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Way back in 2014, Bethesda parent ZeniMax filed a lawsuit against Oculus VR over claims that former employee John Carmack had stole intellectual property when he left the company, and that it was used to help develop the Oculus Rift. Now, the publisher has updated the suit with some new allegations.
First reported by Game Informer, the complaint now directly names id Software co-founder Carmack, Oculus CEO Brendan Iribe, and parent company Facebook. Previously, only Oculus and its founder Palmer Luckey were named as defendants.
It also alleges that Carmack, Oculus' current chief technology officer, copied thousands of documents from a ZeniMax computer onto a USB storage device during his final days at the company.
"He never returned those files or all copies of them after his employment with ZeniMax was terminated. In addition, after Carmack's employment with ZeniMax was terminated, he returned to ZeniMax's premises to take a customized tool for developing VR Technology belonging to ZeniMax that itself is part of ZeniMax's VR technology."
ZeniMax's suit also takes aim at Oculus founder Palmer Luckey. It alleges that the publisher, not Luckey, is the inventor of modern virtual reality, and suggests Iribe helped spread the tale of Luckey inventing VR in his parents' garage.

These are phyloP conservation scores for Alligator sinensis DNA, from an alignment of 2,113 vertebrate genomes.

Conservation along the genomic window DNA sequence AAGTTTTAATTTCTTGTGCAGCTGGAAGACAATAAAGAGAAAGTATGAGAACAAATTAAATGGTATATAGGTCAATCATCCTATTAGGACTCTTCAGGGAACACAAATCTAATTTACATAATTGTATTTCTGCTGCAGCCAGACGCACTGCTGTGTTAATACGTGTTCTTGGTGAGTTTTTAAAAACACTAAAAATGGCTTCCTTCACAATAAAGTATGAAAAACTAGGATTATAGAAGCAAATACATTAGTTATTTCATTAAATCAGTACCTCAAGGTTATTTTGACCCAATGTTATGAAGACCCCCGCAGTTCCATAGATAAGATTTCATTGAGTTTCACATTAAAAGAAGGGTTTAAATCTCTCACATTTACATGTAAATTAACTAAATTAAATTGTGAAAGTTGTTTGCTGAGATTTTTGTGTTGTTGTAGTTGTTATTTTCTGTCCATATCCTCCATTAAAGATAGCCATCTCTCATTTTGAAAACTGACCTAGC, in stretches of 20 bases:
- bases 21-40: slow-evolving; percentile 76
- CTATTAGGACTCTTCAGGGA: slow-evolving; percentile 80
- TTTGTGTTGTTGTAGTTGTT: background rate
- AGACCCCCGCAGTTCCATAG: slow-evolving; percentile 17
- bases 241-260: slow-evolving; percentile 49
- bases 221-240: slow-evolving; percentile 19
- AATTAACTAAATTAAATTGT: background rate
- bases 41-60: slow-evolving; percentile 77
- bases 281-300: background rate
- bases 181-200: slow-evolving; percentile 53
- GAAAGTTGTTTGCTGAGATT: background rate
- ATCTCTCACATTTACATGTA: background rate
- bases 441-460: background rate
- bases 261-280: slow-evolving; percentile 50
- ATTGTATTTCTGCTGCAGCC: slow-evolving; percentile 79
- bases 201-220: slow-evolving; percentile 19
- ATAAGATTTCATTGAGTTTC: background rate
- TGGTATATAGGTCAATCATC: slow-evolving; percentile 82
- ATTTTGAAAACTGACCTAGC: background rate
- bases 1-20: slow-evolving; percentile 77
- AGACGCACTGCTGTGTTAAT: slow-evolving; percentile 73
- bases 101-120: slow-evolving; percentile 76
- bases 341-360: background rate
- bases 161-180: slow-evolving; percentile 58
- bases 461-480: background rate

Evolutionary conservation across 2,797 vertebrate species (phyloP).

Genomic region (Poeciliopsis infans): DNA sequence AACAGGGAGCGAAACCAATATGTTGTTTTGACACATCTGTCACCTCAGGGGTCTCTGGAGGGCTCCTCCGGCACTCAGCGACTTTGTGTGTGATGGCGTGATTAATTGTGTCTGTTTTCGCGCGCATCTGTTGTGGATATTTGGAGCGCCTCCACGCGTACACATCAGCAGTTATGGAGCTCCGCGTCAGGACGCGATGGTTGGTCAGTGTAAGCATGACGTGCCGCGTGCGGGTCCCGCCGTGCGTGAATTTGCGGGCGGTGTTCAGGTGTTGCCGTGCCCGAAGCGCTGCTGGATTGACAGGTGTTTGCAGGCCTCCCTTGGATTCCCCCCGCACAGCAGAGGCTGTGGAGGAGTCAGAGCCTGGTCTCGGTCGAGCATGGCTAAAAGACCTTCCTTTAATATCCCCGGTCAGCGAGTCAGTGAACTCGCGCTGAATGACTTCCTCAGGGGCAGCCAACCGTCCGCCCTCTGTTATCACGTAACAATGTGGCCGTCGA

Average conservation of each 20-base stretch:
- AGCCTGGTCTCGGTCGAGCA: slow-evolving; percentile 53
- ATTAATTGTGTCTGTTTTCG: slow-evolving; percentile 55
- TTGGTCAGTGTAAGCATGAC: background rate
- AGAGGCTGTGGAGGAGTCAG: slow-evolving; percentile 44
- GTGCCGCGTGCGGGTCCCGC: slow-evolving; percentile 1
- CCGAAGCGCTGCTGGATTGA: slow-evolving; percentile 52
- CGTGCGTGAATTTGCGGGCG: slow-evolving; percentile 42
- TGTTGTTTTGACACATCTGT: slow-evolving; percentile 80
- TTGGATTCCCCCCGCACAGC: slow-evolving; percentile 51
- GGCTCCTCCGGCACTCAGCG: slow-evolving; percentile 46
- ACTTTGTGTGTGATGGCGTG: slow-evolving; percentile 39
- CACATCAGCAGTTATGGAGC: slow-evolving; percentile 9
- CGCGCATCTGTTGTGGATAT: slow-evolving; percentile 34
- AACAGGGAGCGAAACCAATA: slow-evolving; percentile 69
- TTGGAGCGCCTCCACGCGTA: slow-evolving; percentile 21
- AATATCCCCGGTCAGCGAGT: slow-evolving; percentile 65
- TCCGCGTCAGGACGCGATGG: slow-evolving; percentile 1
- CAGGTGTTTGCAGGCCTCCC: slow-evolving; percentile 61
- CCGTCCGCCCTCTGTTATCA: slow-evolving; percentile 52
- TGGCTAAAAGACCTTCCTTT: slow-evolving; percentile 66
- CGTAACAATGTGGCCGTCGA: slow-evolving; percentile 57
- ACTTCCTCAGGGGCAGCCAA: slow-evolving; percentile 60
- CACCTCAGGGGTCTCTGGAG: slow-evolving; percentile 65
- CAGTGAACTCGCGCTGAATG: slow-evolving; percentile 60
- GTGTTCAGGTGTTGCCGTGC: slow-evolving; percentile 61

Oculus, at Iribe's direction, disseminated to the press the false and fanciful story that Luckey was the brilliant inventor of VR technology who had developed that technology in his parents' garage. In fact, that story was utterly and completely false: Luckey lacked the training, expertise, resources, or know-how to create commercially viable VR technology, his computer programming skills were rudimentary, and he relied on ZeniMax's computer program code and games to demonstrate the prototype Rift. Luckey increasingly and falsely held himself out to the media and the public as the visionary developer of the Rift's VR Technology, which had actually been developed by ZeniMax without any substantial contribution from Luckey.
Responding to the allegations, Oculus gave the following statement: "This complaint filed by ZeniMax is one-sided and conveys only ZeniMax's interpretation of the story. We continue to believe this case has no merit, and we will address all of ZeniMax's allegations in court."
ZeniMax is seeking a trial by jury. It claims that as it invented much of the vital technology found inside the Rift, the company is entitled to a share of the $2 billion Facebook paid to acquire Oculus in 2014.